Not far into its public education campaign for healthcare reform, the Obama administration last week touted what it sees as some of the law's best provisions, while the House voted to delay what it views as two of the worst.
The lower chamber capitalized on the administration's decision earlier this month to delay for one year the law's employer mandate when it approved the Authority for Mandate Delay Act from Rep. Tim Griffin (R-Ark.) to write the administrative delay into statute. House members also passed the Fairness for American Families Act, by Rep. Todd Young (R-Ind.), which would postpone for a year the individual mandate that is a linchpin of the law. House Republicans now have tried dozens of times to repeal, defund or roll back President Barack Obama's signature domestic policy achievement.
Countering those moves to scuttle the Patient Protection and Affordable Care Act, the administration released a report by HHS showing average premiums were lower than originally projected for health plans being offered on the state insurance exchanges. And Obama heralded more insurance rebates to consumers in a news conference that the Democratic Congressional Campaign Committee called “a major speech to kick-start the defense of Obamacare.”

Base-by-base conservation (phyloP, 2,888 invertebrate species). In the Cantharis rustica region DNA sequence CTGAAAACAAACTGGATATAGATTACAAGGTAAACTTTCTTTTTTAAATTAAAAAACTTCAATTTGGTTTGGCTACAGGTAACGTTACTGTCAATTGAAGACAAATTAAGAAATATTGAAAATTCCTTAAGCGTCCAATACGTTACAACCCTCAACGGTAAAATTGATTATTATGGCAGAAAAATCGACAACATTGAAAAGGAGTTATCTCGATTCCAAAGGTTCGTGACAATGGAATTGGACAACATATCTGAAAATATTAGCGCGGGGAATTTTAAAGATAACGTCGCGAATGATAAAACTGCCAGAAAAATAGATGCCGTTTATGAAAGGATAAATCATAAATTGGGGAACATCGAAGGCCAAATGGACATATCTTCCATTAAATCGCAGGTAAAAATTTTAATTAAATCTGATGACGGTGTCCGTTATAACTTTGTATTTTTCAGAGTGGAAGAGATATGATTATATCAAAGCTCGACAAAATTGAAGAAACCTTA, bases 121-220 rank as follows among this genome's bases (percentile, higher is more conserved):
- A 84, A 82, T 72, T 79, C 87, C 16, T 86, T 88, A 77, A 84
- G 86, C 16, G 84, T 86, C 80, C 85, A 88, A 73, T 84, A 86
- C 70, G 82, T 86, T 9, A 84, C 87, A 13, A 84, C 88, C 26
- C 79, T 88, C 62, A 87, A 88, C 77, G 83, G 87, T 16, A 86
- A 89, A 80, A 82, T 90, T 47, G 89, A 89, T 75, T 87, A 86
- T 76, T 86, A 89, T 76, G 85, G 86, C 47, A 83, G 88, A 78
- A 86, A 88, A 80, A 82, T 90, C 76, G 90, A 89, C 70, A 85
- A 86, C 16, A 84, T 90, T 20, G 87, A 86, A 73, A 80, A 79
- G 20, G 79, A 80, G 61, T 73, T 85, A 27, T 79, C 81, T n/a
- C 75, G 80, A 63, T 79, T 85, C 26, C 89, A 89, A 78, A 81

Thomas Mann, a senior fellow at the Brookings Institution, said there's no way for the Griffin and Young bills—which garnered support from 35 and 22 Democrats, respectively—to move beyond the House floor. “What you've got is a small number of Democrats sort of seeing a way in difficult districts of taking a vote they might be able to use to ward off some Republican attacks,” Mann said, adding that neither vote will have any bearing on the law.